Why the Wapshott Press exists

The Wapshott Press was founded in 2007 to publish the work of an online friend who was having a run of bad luck. And the cherry on top was that a story that had previously been accepted by a small press was sent back to her. She got the “sorry you’re fucked” letter the day she got out of the hospital. Oh, and she would be back for surgery and had no health insurance. Well, I couldn’t do anything about her health or finances but I could certainly publish her story. And so the publishing world was gifted with a charming collection of gay cuddle porn written by people with two X chromosomes, a handsome volume called “Chase and Other Stories.” And because that was so much fun, Wapshott published a similar collection, “The Tagger and Other Stories,” about a year later.

So, I didn’t start Wapshott to publish myself, but since it was there, I published “The Pajama Boy,” mainly written to get some yaoi tropes out of my head, but also to keep Wapshott active. I then published “The Lady Actress,” a biography of Anna Cora Mowatt by Dr. Kelly S. Taylor, and “The Wizard’s Son,” a fantasy novel by Kathryn L. Ramage. Both are fine books that I found a pleasure to read and so also found a pleasure to publish for the reading pleasure of anyone who gets their hands on a copy. I also started some magazines: The Journal of Bloglandia, because some blog essays are too cool to stay in cyberspace, Storylandia, the Wapshott Journal of Fiction, and Erotique, the Wapshott Journal of Erotica. These last two got their starts because magazines are easier for me to edit, and in the anthologies, there was always some wonderful gay romance with no sex that probably wouldn’t get widely read in an erotica collection. By the way, the Calls for Submissions for these journals are ongoing.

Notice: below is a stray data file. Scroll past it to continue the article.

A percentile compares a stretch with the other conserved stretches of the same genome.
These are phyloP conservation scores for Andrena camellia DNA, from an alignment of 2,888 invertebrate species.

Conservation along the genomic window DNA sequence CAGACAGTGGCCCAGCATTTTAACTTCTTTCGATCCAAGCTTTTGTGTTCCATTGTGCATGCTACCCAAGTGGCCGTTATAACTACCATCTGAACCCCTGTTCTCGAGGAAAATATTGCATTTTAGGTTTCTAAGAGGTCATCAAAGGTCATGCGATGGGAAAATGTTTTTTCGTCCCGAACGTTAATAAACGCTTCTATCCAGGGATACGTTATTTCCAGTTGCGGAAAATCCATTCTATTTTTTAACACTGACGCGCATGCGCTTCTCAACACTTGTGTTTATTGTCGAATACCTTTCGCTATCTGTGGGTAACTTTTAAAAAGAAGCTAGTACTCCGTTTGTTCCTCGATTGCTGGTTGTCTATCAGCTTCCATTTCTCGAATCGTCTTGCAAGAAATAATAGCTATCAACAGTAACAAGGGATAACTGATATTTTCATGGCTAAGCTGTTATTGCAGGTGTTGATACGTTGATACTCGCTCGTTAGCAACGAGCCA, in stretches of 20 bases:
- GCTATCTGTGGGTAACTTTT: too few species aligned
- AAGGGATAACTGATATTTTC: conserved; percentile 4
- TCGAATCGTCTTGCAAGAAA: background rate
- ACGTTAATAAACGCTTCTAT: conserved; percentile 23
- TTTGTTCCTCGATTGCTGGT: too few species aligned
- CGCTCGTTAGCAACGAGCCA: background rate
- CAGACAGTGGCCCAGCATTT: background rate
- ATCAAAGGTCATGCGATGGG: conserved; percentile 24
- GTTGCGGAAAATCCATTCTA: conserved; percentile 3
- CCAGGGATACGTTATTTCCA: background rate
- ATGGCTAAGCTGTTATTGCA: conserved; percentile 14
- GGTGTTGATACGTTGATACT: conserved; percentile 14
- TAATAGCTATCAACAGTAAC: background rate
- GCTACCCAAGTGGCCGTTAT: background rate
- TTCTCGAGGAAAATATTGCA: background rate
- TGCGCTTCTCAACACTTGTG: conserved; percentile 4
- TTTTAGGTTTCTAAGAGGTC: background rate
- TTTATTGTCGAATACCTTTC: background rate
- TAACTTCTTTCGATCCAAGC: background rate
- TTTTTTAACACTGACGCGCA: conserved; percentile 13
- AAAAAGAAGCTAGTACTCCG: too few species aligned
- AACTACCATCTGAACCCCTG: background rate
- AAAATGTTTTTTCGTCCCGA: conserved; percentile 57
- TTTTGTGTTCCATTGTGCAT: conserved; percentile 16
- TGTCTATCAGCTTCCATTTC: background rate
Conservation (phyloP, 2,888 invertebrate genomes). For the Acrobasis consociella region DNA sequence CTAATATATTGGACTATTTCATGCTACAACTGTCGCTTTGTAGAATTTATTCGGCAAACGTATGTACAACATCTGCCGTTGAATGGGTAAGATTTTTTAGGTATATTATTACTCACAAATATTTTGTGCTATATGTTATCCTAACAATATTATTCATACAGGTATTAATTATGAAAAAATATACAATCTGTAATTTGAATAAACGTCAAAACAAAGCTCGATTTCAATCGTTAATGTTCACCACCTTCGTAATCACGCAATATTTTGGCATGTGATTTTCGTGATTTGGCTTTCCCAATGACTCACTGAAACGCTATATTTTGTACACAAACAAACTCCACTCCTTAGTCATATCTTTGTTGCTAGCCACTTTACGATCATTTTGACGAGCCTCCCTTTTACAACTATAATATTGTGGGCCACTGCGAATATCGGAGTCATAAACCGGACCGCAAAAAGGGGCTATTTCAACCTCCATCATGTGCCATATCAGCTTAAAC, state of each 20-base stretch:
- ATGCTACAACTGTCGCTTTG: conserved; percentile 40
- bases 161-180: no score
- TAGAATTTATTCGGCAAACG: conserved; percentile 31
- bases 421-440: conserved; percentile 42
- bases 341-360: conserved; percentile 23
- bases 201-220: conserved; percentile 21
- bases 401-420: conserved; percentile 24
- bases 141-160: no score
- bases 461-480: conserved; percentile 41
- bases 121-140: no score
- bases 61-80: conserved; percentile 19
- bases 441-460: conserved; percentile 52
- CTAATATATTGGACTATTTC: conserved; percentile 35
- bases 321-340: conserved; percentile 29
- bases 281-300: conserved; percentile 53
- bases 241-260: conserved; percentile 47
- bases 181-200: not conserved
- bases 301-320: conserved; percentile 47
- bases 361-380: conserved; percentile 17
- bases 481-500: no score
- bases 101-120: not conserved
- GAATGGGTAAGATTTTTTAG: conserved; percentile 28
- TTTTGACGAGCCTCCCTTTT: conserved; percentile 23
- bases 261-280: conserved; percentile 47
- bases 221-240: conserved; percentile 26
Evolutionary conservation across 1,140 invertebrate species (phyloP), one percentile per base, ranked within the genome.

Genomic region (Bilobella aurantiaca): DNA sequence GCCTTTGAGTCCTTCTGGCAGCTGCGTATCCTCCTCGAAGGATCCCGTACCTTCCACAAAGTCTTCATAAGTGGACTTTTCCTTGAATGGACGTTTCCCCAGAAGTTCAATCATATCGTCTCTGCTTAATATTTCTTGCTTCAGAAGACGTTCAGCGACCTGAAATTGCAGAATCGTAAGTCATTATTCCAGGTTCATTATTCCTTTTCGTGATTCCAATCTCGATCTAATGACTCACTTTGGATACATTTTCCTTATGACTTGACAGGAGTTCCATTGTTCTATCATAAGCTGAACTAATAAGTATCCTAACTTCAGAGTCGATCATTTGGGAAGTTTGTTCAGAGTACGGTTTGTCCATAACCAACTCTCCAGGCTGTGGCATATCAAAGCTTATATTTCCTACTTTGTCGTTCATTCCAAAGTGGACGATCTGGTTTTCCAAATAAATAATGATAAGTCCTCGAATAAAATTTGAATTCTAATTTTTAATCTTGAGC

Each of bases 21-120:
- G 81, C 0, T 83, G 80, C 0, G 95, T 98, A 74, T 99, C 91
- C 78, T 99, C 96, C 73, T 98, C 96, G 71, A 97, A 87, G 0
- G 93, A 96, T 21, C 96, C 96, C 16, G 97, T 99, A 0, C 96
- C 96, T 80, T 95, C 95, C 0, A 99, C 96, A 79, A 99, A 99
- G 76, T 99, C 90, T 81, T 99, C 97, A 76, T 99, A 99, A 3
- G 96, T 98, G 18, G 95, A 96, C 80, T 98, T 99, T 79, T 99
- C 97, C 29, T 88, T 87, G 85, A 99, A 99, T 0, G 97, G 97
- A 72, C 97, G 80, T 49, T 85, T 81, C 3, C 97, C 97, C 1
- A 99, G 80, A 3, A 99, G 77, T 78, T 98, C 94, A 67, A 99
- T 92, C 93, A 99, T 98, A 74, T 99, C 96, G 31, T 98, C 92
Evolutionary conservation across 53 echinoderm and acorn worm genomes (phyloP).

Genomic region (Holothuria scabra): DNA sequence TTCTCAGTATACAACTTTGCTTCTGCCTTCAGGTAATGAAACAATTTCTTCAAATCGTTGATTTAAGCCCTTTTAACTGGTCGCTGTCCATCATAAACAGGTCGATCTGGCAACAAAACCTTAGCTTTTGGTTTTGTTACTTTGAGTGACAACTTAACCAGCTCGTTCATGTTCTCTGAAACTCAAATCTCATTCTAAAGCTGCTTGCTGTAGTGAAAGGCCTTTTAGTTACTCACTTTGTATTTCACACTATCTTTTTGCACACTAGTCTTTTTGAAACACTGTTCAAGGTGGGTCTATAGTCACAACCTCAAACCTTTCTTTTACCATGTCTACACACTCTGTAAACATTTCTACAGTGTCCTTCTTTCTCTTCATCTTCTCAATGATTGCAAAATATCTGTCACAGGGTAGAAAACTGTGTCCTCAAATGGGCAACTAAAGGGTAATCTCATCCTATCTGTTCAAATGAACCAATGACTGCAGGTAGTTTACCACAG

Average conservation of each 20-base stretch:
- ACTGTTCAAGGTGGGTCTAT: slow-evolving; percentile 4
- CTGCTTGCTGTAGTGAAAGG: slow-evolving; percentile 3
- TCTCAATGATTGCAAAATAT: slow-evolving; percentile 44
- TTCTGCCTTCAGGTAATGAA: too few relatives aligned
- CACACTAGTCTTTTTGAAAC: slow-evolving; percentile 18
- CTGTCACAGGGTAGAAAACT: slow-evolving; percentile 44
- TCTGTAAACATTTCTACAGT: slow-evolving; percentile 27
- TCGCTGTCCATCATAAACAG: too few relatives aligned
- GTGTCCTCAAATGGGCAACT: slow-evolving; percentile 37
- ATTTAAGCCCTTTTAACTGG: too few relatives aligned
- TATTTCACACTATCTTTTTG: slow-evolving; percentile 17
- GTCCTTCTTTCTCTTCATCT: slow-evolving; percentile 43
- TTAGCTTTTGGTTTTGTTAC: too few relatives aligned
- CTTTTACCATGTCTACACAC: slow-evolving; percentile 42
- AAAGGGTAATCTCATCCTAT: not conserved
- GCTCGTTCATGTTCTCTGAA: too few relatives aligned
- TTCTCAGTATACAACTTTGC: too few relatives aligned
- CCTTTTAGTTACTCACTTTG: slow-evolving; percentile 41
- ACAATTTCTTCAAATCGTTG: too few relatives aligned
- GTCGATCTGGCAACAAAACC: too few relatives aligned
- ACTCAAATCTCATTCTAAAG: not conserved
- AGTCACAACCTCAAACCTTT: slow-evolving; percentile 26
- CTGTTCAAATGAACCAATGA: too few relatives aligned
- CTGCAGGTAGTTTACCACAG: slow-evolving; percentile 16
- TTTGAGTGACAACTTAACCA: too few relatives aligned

I had hoped to publish “Dr. Hackenbush Gets a Job” and the other Hackenbush books at an established publishing house. When Wapshott started, I still had a New York literary agent shopping the manuscript. But, although there were very nice things said about Hackenbush, there were no takers. And here we are today. I suppose if anyone asked me why I’m self-publishing, the short answer is, because I can. But if my interlocutor wanted to know if I’d publish with a more established publisher, my fast answer would be, hell yes.

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